Property Assessment in a Declining Market
- Everything I read and hear in the news media tells me housing values have dropped over the past year so why hasn’t my assessment dropped?
- Wouldn’t my property taxes go down if the assessor lowered home values in our community?
- The family across the street was foreclosed on by the bank who sold their home for a lot less than the assessed value. Isn’t that proof my assessment should be lowered?
- Why am I paying taxes on an assessment that’s higher than my property is worth?
Questions like these are being asked by homeowners nationwide as we struggle to make sense of the current economic climate. In each case, the property owner is concerned about the value of their assessment. This pamphlet was developed to assist residential property owners in understanding how real estate trends affect their assessment and how the assessed value relates to the property tax bill.
"Everything I read and hear in the news media tells me housing values have dropped over the past year so why hasn’t my assessment dropped?"
In Wisconsin, we’ve been fortunate that our property values are weathering the market relativity well compared to many other areas of the country. While the news media portrays values as dropping, it speaks to an overall trend in some areas and doesn’t take into account a specific neighborhood or specific properties. In actuality, some communities, and some neighborhoods, have seen values increase; many neighborhoods are experiencing fewer sales yet values remain relatively stable; and a few neighborhoods have experienced foreclosures and short sales that have driven market values lower. It’s the latter neighborhoods that capture news media attention.
If your municipality happens to be conducting a revaluation this year, then your assessment will reflect the most probable market value. A revaluation sets all properties at market value as of Jan 1 and establishes the relationships of one property to another. Those relationships remain until the next revaluation. If your community is not conducting a revaluation this year, then your assessment will likely not be adjusted if the only change occurring is the same market adjustment that the rest of the community is experiencing. Just as your assessment didn’t go up each year when property values where rapidly increasing, your assessment will not be adjusted downward just because values are declining. The reason for this is twofold. If all values are going up or all values are going down, it doesn’t change the relationship of one property to another and therefore doesn’t change the tax bill.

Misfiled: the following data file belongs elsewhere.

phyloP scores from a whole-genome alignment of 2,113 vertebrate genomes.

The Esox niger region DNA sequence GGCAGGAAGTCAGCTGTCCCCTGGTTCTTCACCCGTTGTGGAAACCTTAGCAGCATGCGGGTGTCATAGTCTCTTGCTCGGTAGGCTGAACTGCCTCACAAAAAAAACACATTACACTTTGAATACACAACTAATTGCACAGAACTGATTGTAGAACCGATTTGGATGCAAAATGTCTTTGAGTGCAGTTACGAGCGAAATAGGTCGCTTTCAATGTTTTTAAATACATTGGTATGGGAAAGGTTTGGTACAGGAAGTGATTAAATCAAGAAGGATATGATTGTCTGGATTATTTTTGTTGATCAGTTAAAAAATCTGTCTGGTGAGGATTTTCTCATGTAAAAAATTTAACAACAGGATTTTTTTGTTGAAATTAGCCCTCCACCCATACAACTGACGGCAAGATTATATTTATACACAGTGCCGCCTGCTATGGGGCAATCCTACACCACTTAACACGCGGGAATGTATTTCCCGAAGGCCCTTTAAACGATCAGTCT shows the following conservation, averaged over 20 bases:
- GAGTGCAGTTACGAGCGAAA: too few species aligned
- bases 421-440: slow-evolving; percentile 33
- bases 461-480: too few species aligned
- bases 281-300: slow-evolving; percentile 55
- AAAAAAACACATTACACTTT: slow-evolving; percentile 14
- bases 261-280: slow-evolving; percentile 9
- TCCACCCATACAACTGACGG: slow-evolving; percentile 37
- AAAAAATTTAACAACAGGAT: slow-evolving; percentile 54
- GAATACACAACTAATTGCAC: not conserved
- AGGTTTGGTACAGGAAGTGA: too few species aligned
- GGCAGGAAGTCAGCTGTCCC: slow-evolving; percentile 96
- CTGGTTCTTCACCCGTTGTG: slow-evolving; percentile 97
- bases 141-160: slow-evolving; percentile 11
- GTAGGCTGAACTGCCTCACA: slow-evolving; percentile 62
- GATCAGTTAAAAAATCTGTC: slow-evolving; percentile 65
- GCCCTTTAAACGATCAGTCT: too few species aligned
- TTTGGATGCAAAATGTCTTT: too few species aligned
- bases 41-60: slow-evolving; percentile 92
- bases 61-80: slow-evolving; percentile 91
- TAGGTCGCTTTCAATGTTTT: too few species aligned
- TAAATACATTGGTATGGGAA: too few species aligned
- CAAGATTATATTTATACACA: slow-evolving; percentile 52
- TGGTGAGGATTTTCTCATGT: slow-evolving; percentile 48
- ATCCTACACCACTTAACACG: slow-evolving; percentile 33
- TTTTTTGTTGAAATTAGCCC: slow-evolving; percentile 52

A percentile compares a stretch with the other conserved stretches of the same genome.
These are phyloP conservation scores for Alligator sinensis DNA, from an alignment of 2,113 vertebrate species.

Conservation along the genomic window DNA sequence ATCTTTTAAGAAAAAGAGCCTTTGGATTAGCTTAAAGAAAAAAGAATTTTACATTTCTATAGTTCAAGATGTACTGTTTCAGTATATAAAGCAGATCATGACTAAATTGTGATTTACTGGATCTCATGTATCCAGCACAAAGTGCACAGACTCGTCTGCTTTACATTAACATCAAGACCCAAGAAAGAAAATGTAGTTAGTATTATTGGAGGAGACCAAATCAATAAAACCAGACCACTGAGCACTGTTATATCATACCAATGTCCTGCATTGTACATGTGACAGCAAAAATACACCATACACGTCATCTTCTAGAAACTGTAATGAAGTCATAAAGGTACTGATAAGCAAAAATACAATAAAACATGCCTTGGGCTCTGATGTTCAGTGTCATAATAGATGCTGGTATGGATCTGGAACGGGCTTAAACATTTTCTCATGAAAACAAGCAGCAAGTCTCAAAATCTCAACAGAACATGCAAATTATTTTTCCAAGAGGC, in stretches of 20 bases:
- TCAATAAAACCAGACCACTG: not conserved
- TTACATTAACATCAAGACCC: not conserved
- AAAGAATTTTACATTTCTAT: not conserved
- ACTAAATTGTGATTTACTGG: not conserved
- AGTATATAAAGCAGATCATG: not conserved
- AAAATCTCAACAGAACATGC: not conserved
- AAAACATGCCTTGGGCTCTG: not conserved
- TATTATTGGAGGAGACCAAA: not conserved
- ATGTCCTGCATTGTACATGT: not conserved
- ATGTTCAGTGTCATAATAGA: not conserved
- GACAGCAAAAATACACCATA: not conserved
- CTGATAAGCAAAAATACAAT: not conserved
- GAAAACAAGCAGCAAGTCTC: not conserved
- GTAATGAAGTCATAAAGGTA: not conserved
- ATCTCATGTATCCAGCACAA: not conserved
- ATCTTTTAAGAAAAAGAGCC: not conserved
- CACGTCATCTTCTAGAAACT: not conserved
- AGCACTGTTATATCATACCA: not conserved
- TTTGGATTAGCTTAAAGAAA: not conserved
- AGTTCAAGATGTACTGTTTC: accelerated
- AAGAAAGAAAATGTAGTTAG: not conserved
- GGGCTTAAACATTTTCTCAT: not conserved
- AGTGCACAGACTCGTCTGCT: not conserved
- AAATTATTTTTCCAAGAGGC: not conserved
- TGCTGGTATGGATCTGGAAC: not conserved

Secondly, in order to contain costs, most municipalities do not perform a revaluation every year. It is the revaluation process that adjusts everybody’s value to reflect those properties which have sold.
"Wouldn’t my property taxes go down if the assessor lowered home values in our community?"
Not necessarily. To illustrate how the levy affects your assessment we’ll look at Badgertown; a community of two. Each resident owns a house valued at $100,000. Badgertown’s tax levy is $2,000; the amount needed to cover its expenses. Since each resident owns 50% of the total property, they each pay 50% of the levy giving them each a tax bill of $1,000.
If property values in Badgertown go up 10%, then each property is assessed at $110,000. The amount they pay in taxes, however, remains the same. Each resident still owns 50% of the total property in Badgertown and must pay 50% of the $2,000 tax levy or $1,000. And what if values start dropping? Residents’ property might drop to $80,000 each but because they each still own 50% of the property, and Badgertown still needs to collect $2,000, they will continue to see a $1,000 property tax bill.